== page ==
The liver transplant programme for infants and children at Red Cross War Memorial Children's Hospital is the only established paediatric service in sub-Saharan Africa. Referrals for liver transplant assessment come from most provinces within South Africa as well as neighbouring countries.
Patients and methods: Since 1987, 81 children (range 6 months-14 years) have had 84 liver transplants with biliary atresia being the most frequent diagnosis. The indications for transplantation include biliary atresia (48), metabolic (7), fulminant hepatic failure (10), redo transplants (3) and other (16). Four combined liver/kidney transplants have been performed. Fifty-three were reduced-size transplants with donor/recipient weight ratios ranging from 2:1 to 11:1 and 32 children weighed less than 10 kg.
Results: Sixty patients (74%) survived 3 months-14 years post-transplant. Overall cumulative 1- and 5-year patient survival figures are 79% and 70% respectively. However, with the introduction of prophylactic intravenous ganciclovir and the exclusion of hepatitis B virus (HBV) IgG core Ab-positive donors, the 1-year patient survival is 90% and the projected 5-year paediatric survival is > 80%. Early (< 1 month) post-liver-transplant mortality was low. Causes include primary malfunction (1), inferior vena cava thrombosis (1), bleeding oesophageal ulcer (1), sepsis (1) and cerebral oedema (1). Late morbidity and mortality was mainly due to infections: de novo hepatitis B (5 patients, 2 deaths), Epstein-Barr virus (EBV)- related post-transplantation lymphoproliferative disease (12 patients, 7 deaths) and cytomegalovirus (CMV) disease (10 patients, 5 deaths). Tuberculosis (TB) treatment in 3 patients was complicated by chronic rejection (1) and TB-drug-induced subfulminant liver failure (1).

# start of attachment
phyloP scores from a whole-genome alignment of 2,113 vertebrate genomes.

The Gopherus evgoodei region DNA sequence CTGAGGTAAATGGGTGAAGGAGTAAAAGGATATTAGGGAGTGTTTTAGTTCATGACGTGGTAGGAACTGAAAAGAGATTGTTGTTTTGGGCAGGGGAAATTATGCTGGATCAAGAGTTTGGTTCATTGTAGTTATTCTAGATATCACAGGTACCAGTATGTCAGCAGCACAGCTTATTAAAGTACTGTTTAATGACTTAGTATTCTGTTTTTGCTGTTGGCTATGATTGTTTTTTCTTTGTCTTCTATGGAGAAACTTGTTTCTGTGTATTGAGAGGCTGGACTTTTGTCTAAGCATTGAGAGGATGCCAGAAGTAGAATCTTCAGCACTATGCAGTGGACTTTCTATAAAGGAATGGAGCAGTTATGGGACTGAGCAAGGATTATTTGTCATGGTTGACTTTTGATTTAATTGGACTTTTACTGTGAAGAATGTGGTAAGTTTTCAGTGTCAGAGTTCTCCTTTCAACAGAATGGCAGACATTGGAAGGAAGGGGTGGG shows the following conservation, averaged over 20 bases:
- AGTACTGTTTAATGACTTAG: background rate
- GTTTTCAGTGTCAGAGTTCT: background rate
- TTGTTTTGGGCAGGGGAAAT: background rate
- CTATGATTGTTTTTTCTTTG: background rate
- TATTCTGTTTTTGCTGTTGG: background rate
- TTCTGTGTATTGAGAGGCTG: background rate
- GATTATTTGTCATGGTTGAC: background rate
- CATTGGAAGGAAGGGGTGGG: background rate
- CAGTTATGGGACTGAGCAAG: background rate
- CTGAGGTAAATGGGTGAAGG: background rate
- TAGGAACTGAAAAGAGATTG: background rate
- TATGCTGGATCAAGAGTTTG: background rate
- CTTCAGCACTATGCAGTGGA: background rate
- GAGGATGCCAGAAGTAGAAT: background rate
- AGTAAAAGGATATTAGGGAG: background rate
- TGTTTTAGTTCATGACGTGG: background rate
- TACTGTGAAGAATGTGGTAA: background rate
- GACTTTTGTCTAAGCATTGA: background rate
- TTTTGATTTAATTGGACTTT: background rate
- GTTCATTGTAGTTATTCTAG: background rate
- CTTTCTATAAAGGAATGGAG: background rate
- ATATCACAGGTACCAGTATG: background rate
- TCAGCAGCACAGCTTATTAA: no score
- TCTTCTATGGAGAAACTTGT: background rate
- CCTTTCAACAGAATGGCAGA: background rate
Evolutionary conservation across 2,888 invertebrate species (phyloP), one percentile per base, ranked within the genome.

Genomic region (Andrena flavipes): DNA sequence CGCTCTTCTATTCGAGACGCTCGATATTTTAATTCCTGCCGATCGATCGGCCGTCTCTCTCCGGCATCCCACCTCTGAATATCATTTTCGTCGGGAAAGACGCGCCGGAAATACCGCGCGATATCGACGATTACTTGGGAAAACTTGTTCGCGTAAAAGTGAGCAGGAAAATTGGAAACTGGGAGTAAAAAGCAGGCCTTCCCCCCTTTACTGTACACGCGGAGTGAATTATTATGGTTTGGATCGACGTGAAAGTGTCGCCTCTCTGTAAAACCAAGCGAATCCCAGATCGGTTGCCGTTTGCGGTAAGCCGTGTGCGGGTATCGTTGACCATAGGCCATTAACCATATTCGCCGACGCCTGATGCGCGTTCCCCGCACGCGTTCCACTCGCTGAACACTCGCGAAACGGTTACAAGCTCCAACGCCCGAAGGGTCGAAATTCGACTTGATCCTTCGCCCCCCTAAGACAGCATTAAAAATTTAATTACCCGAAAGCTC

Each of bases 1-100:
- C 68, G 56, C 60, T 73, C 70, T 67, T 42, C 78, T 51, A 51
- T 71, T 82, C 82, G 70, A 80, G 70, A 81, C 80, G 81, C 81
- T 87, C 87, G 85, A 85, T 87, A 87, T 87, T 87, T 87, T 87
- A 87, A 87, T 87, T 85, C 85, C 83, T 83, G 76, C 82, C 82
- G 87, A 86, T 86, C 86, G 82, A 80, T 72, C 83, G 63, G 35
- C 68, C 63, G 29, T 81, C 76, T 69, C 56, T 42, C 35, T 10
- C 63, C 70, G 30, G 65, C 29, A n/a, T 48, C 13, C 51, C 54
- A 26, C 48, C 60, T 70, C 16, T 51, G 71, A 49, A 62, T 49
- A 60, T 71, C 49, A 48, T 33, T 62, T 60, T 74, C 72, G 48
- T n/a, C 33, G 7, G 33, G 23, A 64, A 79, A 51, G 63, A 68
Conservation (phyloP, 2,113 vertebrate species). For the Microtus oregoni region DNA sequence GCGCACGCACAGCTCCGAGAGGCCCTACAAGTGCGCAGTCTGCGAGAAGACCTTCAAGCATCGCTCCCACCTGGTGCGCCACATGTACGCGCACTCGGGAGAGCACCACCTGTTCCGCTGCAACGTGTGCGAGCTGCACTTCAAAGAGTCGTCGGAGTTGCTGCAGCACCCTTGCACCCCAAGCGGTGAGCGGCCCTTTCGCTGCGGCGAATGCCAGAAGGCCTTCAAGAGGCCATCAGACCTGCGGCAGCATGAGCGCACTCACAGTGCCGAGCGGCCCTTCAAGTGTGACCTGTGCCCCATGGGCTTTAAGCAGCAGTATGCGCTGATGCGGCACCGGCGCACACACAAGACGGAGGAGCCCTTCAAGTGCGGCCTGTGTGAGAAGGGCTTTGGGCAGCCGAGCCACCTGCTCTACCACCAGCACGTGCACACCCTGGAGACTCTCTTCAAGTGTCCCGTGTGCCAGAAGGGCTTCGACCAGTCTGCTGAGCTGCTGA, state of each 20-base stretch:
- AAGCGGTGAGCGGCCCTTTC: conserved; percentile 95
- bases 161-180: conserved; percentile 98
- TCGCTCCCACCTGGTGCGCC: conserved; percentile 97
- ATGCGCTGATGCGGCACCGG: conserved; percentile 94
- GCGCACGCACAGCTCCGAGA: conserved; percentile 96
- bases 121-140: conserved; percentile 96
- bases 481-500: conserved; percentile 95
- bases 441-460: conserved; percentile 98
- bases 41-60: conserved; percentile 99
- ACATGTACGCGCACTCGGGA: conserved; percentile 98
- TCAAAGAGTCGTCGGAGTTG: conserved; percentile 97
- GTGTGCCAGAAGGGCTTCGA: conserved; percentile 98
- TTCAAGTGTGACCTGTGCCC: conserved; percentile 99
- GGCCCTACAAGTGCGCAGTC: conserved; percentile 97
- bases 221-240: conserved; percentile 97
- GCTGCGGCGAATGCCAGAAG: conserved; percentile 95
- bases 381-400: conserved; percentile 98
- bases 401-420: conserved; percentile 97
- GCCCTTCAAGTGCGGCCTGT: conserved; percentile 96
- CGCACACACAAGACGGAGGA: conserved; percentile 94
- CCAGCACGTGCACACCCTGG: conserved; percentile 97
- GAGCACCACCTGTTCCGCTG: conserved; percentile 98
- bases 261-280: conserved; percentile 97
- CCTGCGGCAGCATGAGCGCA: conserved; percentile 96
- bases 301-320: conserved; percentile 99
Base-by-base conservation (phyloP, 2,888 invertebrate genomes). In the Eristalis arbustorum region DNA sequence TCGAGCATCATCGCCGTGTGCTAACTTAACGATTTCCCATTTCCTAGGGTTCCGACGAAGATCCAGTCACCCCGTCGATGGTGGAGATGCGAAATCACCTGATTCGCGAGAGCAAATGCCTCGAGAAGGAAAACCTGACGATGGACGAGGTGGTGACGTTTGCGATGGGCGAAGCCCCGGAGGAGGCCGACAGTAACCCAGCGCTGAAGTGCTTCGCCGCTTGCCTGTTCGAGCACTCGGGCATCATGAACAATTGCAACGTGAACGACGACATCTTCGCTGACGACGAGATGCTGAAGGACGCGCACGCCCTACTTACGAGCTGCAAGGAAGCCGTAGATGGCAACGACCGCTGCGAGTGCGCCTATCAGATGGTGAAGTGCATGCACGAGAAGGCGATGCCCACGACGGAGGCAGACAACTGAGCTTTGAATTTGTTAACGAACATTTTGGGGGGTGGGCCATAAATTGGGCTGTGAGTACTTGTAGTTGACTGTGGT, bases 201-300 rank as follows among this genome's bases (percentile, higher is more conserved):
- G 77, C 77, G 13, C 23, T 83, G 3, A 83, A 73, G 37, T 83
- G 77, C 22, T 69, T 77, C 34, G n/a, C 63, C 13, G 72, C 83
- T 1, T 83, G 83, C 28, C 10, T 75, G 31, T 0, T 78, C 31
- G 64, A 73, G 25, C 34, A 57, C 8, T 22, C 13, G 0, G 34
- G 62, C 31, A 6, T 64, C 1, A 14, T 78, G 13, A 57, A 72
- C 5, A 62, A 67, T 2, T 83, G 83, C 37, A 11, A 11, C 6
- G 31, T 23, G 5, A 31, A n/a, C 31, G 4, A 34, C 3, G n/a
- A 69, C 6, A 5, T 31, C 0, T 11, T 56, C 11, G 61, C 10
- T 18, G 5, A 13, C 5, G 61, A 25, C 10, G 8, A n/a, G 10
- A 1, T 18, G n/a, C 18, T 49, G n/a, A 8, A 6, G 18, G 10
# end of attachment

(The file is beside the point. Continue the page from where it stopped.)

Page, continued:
Conclusion: Despite limited resources, a successful paediatric programme has been established with good patient and graft survival figures and excellent quality of life. Shortage of donors because of infection with HBV and human immunodeficiency virus (HIV) leads to significant waiting-list mortality and infrequent transplantation.